|Jepson Flora Project: Jepson Interchange|
|TREATMENT FROM THE JEPSON MANUAL (1993)||
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Jepson Interchange (more information)
©Copyright 1993 by the Regents of the University of California
For up-to-date information about California vascular plants, visit the Jepson eFlora.
Annual to trees, some dioecious
Stem: nodes often swollen
Leaves simple, basal or cauline, alternate, opposite, or whorled, generally entire; stipules 0 or obvious and fused into a generally scarious sheath around stem
Inflorescence: small cluster, axillary or arrayed in cymes or panicles; involucres sometimes subtending 1many flowers
Flower generally bisexual, small, ± radial; perianth generally 56-lobed, base ± tapered, often jointed to pedicel; stamens 29, often in 2 whorls; ovary superior, styles generally 3, generally fused at base
Fruit: achene, generally enclosed by persistent perianth, generally 3-angled, ovoid, and glabrous
Genera in family: 50 genera, 1100 species: worldwide, especially n temp; some cultivated for food (Fagopyrum ; Rheum , rhubarb; Rumex , sorrel) or ornamental (Antigonon , coral-vine; Muehlenbeckia ; Polygonum )
Reference: [Ronse Decraene & Akeroyd 1988 Bot J Linn Soc 98:321371; Reveal et al. 1989 Phytologia 66(24):83414]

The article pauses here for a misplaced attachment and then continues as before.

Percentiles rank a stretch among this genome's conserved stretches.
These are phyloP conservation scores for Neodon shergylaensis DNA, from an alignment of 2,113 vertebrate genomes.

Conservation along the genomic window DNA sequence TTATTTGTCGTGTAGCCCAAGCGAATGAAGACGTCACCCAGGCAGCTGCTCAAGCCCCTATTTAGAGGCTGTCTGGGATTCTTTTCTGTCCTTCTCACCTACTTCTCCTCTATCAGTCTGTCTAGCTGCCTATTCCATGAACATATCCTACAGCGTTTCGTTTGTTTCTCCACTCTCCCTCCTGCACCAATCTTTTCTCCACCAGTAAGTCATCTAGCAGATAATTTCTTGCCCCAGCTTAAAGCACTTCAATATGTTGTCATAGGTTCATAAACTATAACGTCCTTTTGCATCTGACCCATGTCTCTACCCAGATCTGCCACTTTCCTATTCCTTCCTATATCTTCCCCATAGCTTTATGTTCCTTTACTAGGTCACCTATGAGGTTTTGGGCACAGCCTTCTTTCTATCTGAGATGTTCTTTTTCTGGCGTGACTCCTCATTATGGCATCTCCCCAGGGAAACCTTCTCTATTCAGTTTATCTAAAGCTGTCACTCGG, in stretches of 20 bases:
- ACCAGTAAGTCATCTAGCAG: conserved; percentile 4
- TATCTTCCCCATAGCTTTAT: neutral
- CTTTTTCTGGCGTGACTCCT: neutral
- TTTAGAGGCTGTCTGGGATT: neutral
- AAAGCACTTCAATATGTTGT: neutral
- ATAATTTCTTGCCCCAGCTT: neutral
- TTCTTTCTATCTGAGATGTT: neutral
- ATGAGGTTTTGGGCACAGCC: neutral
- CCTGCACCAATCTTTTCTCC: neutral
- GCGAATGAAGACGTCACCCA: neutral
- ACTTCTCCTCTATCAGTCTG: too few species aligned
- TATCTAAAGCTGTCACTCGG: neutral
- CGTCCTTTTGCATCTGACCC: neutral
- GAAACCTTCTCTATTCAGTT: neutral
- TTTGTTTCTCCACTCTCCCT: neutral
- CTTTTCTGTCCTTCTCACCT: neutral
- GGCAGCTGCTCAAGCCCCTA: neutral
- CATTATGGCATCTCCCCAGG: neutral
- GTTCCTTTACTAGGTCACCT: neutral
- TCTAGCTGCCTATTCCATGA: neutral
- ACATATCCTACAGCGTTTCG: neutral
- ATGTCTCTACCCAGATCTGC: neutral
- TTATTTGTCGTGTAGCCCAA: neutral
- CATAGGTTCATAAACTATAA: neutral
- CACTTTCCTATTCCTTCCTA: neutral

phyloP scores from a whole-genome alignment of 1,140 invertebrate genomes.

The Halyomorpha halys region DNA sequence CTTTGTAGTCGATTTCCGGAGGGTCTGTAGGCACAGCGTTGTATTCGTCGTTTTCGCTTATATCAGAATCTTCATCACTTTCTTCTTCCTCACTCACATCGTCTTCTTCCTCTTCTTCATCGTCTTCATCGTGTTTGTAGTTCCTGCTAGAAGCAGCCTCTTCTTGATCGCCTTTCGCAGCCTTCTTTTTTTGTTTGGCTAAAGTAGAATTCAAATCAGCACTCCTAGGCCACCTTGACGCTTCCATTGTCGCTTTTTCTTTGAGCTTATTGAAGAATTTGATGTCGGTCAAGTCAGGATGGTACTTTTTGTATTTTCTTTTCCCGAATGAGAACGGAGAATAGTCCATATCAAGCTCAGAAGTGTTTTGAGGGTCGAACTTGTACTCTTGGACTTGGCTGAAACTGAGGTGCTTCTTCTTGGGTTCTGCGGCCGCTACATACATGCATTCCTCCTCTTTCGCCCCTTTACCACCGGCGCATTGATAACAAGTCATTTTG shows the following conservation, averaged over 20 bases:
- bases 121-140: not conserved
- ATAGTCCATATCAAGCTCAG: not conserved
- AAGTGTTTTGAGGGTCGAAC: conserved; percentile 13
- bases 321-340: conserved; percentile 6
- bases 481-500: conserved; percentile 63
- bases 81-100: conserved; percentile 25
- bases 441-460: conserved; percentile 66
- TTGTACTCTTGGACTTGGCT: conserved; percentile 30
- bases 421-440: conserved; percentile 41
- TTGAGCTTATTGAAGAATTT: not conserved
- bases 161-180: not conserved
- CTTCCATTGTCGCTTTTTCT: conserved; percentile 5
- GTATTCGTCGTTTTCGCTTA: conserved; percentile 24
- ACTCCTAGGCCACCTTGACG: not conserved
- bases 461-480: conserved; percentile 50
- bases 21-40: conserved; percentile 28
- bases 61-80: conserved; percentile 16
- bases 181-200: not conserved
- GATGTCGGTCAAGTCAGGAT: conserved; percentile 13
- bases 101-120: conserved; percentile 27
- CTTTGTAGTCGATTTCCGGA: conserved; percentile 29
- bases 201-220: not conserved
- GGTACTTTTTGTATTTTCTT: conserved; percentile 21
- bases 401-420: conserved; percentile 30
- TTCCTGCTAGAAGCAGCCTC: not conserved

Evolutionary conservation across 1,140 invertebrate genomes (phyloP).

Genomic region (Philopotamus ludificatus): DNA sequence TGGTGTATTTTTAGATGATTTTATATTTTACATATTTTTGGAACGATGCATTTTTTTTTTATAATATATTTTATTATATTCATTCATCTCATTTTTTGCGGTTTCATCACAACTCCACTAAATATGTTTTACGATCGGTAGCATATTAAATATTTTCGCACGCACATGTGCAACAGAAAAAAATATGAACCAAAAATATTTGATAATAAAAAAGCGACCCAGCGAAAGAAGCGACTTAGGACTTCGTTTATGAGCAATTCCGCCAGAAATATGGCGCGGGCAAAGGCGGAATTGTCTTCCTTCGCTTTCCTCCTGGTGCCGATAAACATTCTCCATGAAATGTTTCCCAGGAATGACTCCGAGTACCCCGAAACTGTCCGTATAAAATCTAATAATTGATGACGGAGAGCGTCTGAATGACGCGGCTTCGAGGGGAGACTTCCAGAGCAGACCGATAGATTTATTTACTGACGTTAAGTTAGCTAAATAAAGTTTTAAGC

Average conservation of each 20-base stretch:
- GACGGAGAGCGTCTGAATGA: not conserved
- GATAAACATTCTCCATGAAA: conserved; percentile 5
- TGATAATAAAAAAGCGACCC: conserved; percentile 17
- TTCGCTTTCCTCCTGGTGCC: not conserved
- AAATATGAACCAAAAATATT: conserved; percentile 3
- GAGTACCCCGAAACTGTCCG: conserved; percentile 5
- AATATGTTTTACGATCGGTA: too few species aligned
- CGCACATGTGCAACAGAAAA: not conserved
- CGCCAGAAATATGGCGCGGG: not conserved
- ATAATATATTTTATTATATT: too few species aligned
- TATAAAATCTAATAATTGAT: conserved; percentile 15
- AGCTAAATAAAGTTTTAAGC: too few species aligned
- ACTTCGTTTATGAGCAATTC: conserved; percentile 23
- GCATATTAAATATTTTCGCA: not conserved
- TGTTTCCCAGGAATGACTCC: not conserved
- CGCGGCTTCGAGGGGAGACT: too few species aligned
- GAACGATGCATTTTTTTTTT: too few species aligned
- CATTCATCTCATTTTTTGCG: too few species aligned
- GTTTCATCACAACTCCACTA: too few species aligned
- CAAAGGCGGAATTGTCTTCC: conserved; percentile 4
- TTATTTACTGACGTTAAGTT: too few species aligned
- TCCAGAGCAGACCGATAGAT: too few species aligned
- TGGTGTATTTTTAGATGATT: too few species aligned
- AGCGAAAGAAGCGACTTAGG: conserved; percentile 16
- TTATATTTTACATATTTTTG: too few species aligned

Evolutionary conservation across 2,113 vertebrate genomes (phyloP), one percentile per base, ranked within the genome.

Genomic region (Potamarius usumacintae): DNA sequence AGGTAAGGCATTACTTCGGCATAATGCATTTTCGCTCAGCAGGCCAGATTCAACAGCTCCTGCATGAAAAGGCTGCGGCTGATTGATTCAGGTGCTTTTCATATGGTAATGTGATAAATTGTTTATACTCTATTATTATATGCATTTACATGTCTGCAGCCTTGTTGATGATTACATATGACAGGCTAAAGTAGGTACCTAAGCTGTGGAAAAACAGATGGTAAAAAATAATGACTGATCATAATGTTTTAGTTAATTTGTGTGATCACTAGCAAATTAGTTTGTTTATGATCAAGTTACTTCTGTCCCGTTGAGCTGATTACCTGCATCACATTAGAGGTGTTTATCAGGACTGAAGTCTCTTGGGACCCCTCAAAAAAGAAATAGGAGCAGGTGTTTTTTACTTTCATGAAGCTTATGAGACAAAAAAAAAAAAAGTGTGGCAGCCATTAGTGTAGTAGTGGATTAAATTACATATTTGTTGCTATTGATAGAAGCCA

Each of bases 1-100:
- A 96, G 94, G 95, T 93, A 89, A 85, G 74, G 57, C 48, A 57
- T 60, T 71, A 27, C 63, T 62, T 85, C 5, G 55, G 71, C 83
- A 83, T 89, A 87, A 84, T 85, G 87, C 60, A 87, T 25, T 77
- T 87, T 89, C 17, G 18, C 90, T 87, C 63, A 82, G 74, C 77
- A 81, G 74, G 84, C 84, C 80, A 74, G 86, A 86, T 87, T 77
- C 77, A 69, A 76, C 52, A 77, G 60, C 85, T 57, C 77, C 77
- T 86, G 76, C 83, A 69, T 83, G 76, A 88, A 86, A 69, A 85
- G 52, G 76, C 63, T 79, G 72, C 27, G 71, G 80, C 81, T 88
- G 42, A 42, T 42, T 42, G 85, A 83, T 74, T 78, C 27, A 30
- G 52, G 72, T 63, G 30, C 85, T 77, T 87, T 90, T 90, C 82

Treatments of the 15 eriogonoid genera are based on the monographic work of James L. Reveal, who is gratefully acknowledged.
Species in genus: 1 sp
Etymology: (Col. William W. Hollister, CA pioneer, 18181886)
Reference: [Reveal 1989 Phytologia 66:199220]
Annual, spreading, 320 cm, tomentose
Leaves basal; stipule 0; petiole 0; blade 1560 mm, generally linear, thinly hairy
Inflorescence 550 cm diam; bracts 34 per node, awned, the largest 720 mm, ± elliptic, others 25 mm, linear; involucral bracts 34, free, 1.52 mm, awned; flower 1 per involucre
Flower: perianth 1.52 mm, yellowish, woolly, lobes 6, outer 3 narrower; stamens 69
Fruit 1.72 mm, brown to dark black
Ecology: UNCOMMON. Grassland in ± clay soils
Elevation: 15975 m.
Bioregional distribution: s San Joaquin Valley, Inner South Coast Ranges.
|YOU CAN HELP US make sure that our distributional information is correct and current. If you know that a plant occurs in a wild, reproducing state in a Jepson bioregion NOT highlighted on the map, please contact us with that information. Please realize that we cannot incorporate range extensions without access to a voucher specimen, which should (ultimately) be deposited in an herbarium. You can send the pressed, dried collection (with complete locality information indicated) to us (e-mail us for details) or refer us to an accessioned herbarium specimen. Non-occurrence of a plant in an indicated area is difficult to document, but we will especially value your input on those types of possible errors (see automatic conversion of distribution data to maps).|